Taming down energy crisis

Taming down energy crisis

Energy requirements of Pakistan have been historically characterized by insufficient power generation. Emerging economy and ever increasing masses have faced a demand supply gap of power sector. Rupee devaluation has serious implications for electricity system, since the fossil fuel imports are a key economic drain. Fossil-fuel based power generation in Pakistan accounts for 60% of the total production for which oil supply is untenable. Besides eroding foreign exchange reserves, heavy dependence on oil import weakens control over the fuels supply chain. This imprudent fuel mix for power generation kicks off a vicious circle. Energy losses at each stage of value chain cause insufficient recoveries that lead to power outages. Consequently, there is a hike in electricity tariff and the resultant circular debt.

Following are certain dimensions of the energy crisis of Pakistan:

During last 5-years, inefficient transmission and distribution have caused system losses in the grid for Rs.145 billion per annum.

Annual expenditure of Pakistanis amounts to US$ 2.3 billion on candles, kerosene lamps and battery powered flash lights. Energy shortages impact 500000 households with unemployment, since the businesses are forced to shut down. Energy consumption at household level grows with an average yearly rate of 10%. At least 51 million people i.e. 27% of the population are without access to the electricity. Burning of wood as a cooking fuel is causing deforestation that is increasing 2% per annum.

However, with the advent of PTI government, energy challenge has been coped with certain unprecedented measures while keeping political compromises at bay. The energetic Minister for Energy Mr. Omar Ayub Khan has dedicated his all-out efforts to grapple with the crisis. His crusade against the elements involved in power theft is progressing well and so far around 5000 people have been arrested including many influential individuals. In the first 8 months, there was increase of Rs.81 billion in collection and Rs.58 billion from theft control. Zero load shedding was witnessed at Sehr and Aftar. Owing to these effective measures, circular debt is on the wane from Rs.38 billion per month to Rs.26 billion. The Energy Minister is determined to bring circular debt to zero with lesser reliance on subsidies. Additional Rs.100 billion is also part of the plan to be recovered from the old receivables. The approach to handle the energy problem has already made a remarkable difference. Mr. Omar Ayub Khan has rightly planned to introduce a country wide system of automatic metering with the motive to bring about efficiency in the power sector and halt power pilferage. Current composition of electricity generation and capacity is presented below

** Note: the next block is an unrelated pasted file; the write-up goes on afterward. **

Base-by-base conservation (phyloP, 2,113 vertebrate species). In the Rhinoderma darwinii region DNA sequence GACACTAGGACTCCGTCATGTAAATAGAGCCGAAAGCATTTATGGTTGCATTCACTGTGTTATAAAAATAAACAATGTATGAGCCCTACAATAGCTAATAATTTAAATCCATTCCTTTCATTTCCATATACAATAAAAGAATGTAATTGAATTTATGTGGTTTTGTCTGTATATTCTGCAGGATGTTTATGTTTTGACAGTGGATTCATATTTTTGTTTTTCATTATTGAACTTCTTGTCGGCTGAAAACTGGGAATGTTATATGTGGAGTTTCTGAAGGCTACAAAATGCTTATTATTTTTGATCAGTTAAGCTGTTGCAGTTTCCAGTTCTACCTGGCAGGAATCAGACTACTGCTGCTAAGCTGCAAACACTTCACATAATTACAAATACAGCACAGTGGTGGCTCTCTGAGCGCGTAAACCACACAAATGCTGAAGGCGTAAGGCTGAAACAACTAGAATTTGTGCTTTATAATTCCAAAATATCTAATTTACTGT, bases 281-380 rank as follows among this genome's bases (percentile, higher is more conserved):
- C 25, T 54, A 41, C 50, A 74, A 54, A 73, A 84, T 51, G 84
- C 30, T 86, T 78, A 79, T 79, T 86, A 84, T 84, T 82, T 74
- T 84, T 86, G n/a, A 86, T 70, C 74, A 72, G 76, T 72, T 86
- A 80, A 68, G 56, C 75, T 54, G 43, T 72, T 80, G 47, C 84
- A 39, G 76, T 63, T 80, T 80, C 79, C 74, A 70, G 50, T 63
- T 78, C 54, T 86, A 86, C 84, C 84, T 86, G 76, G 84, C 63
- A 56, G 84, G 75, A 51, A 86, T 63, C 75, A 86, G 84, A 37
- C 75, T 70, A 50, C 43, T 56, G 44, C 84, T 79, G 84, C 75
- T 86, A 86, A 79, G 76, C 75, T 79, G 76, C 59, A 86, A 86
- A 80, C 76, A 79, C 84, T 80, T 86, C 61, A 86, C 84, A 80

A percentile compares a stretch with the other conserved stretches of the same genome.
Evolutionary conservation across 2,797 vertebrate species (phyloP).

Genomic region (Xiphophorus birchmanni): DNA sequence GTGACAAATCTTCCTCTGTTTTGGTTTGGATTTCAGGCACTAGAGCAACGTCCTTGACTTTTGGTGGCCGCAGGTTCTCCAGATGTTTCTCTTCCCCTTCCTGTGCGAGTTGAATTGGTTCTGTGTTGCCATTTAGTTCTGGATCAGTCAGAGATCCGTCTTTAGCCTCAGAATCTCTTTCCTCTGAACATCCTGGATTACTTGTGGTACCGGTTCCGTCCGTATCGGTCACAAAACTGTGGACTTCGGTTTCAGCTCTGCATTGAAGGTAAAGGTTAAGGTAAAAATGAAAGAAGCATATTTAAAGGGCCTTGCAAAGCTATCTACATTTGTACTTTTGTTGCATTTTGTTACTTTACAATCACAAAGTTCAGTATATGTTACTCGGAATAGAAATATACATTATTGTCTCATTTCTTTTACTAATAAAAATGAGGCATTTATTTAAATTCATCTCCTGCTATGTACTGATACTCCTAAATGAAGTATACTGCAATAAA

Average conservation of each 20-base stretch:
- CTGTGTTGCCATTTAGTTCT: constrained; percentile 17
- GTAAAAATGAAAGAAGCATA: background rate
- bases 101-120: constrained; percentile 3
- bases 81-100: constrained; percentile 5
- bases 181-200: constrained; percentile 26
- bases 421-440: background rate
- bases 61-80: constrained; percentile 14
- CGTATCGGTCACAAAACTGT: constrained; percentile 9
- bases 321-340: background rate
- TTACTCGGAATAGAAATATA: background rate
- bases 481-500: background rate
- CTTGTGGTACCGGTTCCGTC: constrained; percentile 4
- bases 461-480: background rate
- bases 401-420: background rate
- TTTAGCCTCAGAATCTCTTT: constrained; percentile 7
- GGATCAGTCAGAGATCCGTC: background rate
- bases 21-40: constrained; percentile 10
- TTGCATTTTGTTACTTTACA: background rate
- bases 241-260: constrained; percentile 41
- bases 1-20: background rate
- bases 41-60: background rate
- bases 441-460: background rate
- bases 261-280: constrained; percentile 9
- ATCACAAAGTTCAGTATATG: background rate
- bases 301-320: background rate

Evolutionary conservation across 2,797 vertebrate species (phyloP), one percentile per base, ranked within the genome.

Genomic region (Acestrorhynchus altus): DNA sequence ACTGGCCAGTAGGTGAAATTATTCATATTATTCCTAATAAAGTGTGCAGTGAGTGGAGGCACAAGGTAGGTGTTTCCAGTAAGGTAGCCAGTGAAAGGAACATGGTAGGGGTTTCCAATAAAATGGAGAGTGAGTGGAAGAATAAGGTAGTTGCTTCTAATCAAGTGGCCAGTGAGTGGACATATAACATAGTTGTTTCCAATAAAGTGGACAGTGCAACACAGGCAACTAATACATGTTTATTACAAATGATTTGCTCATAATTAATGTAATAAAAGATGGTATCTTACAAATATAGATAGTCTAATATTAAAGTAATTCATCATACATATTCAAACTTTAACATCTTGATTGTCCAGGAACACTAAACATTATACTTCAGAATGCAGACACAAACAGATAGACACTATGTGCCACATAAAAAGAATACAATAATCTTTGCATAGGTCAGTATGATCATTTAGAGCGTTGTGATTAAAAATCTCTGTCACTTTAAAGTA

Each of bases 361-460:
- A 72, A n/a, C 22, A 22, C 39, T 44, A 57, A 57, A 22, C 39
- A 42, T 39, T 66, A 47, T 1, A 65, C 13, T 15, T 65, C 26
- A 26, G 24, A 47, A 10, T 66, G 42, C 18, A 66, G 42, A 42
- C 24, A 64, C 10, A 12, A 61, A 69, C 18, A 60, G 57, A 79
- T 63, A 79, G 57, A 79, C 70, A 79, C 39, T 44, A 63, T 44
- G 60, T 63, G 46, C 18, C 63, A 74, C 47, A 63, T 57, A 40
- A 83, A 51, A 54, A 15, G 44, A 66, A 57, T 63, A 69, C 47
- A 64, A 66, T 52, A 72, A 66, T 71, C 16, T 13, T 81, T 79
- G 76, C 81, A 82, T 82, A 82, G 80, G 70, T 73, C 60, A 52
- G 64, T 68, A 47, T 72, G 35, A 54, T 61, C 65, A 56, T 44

Figure: Pakistan Electricity Market Composition 2017/18

Sources Electricity Market Composition 2017/18

Capacity Generation Capacity Utilization

GW % of Total TWh % of Total

Oil, Gas, LNG 18.6 57.2% 82.4 61% 48%

Coal 2.7 8.4% 11.9 8.8% 59%

Nuclear 1.3 4.0% 8.7 6.5% 79%

Hydro 8.2 25.4% 28.2 20.9% 44%

Solar 0.4 1.2% 0.7 0.5% 22%

Wind 0.9 2.9% 2.1 1.5% 29%

Bagasse 0.3 1.0% 1.1 0.8% 40%

Total 32.5 100% 135.1 100%

Import from Iran – – 0.5 – –

Source: NEPRA, IEEFA estimates

Minister for Energy identifies that the flawed policies of previous regimes have resulted in 60% reliance on the imported fuel for electricity generation. Therefore, action plan has been accelerated to raise the renewable component in energy mix to 25% by 2025 and then to 30% by 2030. Dependence on imported fuels has also been aimed to be scaled down from 41% to 30% in five years and further to 20% in ten years’ time by using hydel, renewable and local fuels like Thar coal. In continuity of its substantial progress in energy sector, the following suggestions are made to the government:

1. China is world leader in generation of wind and solar energy. Its experience can be utilized in CPEC energy projects.

2. Out of 1.2 million irrigation pumps in Pakistan, 90% are running on diesel. These should be replaced with solar irrigation pumps.

3. Around 17% of total electricity can be saved if old devices are replaced with energy efficient solutions such as LED bulbs and inverter ACs etc.

4. Then, less energy can be consumed by improving and modernizing transmission and distribution network, and by introducing smart grid solutions and smart cities.

In a nutshell, overcoming the circular debt by the end of 2020, automatic metering, electricity theft control, recovering overdue receivables, focus on renewable sources of energy would certainly secure sustained supply of power to adequately cater the current and future demand of Pakistan.